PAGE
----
The CBD has provisions relating to access to genetic resources and rights of benefit sharing in any benefits of R&D and intellectual property rights and commercial benefits that might accrue, as a result of access to genetic resources and the traditional knowledge of communities associated with it.

The CBD enables a country having bio-diversity and providing access to it to foreign enterprises, including pharmaceutical firms or others to enter into benefit sharing arrangements on the commercial benefits accruing from such genetic resources, and sharing it with the host country, and/or local communities that may have collective rights or have the knowledge on the use of these genetic resources for traditional medicine.

Often Northern universities, many prestigious ones (who have all now moved to commercialise through patents etc their research activities, whose knowledge was freely shared and left in public domain), or professors and academics, and national parks and others undertaking ‘exploratory work’ to identify flora and fauna or collect specimens for their own parks, but often fronting for transnational pharmaceutical enterprises, with whom they have parallel accords to share in the patenting and commercialisation, have engaged in ‘bio-piracy’.

This is a term, originally used by NGOs, but now in common currency, having come into vogue to characterise foreign individuals and institutions and corporations who go into a country, without disclosing their real purpose, and locate and ‘take away’ genetic resources and specimens without consent or knowledge of the host country. Often these entities gain access to and knowledge of use through local indigenous trbes and communities who are not fully aware of the commercial benefits or what they are signing away, and with whome the foreign entities enter into agreements,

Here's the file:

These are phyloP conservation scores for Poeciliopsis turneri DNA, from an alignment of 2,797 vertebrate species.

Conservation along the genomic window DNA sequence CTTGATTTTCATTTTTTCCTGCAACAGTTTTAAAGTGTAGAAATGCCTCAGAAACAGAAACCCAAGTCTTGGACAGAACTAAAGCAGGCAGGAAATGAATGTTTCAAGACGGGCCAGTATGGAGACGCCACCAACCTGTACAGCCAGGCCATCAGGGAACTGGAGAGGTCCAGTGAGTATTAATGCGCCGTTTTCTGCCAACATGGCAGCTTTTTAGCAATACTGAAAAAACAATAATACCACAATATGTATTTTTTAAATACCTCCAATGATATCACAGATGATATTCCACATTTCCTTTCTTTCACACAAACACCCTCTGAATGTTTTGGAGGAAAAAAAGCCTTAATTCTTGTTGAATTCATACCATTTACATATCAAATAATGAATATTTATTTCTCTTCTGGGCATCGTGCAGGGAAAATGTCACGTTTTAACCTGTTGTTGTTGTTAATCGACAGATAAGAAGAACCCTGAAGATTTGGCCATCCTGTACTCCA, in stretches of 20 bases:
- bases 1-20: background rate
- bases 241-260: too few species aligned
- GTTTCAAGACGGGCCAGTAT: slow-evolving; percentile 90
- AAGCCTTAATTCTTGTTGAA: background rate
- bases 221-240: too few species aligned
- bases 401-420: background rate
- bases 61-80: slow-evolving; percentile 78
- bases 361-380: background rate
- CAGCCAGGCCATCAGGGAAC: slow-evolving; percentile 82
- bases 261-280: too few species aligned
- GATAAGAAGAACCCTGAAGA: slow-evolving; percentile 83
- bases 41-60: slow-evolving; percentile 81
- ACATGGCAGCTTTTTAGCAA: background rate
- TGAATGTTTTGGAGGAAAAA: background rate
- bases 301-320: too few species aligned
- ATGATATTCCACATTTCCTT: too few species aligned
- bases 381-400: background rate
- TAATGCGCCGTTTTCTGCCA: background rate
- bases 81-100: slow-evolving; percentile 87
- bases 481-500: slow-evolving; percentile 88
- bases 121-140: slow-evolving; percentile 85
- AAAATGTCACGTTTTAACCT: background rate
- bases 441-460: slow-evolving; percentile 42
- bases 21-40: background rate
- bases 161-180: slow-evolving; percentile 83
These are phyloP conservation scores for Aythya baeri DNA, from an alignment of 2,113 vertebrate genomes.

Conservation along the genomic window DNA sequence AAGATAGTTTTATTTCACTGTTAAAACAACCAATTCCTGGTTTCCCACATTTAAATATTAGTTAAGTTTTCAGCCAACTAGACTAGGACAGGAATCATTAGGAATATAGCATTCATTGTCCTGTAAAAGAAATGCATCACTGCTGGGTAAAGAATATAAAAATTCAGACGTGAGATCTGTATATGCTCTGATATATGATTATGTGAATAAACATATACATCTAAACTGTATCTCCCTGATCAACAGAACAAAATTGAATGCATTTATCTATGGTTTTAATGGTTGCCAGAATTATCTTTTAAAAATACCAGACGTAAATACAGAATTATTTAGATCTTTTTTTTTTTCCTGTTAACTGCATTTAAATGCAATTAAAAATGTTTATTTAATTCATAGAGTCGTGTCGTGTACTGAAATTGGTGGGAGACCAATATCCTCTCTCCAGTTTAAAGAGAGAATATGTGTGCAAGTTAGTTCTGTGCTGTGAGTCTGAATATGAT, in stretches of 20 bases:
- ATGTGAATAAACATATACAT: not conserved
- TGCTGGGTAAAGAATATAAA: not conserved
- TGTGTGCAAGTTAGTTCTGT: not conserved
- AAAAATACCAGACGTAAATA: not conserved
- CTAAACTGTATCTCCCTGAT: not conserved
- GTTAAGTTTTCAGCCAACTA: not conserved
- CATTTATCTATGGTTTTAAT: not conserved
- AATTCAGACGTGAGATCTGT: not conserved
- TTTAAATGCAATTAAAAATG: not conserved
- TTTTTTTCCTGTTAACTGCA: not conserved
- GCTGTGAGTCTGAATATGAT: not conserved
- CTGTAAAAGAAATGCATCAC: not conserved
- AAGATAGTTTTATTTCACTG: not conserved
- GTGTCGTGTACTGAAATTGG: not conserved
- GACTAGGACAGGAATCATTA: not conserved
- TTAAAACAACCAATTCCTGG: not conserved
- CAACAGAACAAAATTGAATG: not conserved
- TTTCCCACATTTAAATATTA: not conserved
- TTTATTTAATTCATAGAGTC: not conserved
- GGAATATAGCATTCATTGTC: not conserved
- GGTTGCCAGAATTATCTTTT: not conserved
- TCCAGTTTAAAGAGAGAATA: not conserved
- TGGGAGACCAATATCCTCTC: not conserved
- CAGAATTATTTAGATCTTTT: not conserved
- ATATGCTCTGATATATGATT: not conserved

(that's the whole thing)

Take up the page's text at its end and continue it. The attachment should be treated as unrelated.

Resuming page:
Attempts in the WTO’s Council on Trade-Related Intellectual Property Rights to focus on these questions, and particularly to require that those seeking to protect intellectual property based on genetic resources should be asked to identify the source, and the patenting authorities in any country to make this a condition before entertaining requests for IPRs, have been strenuously opposed by the US.

The UNEP and CBD have not been able to deal in depth with these issues. Attempts in UNCTAD to discuss these in open fora have been blocked by the US.

The WIPO sponsored meetings are the result of a decision of the WIPO bodies last year, where this issue was brought up, and an intergovernmental committee was set up to gointo the relationship between IPRs, Genetic Resources and Traditional Knowledge.

A crucial issue in relation to benefit-sharing is the question of Prior Informed Consent of the local communities or individuals having the rights over the resource and the knowledge to use it.

On the PIC issues, the industrialized world, promotig the interests of their corporations have always tried to ensure that they are not forced to disclose all the relevant information to the other side before consent is obtained - but have sought to adopt the commercial doctrine of ‘buyer beware’ principle.

The IGC is due to end its first session Thursday. – SUNS 4888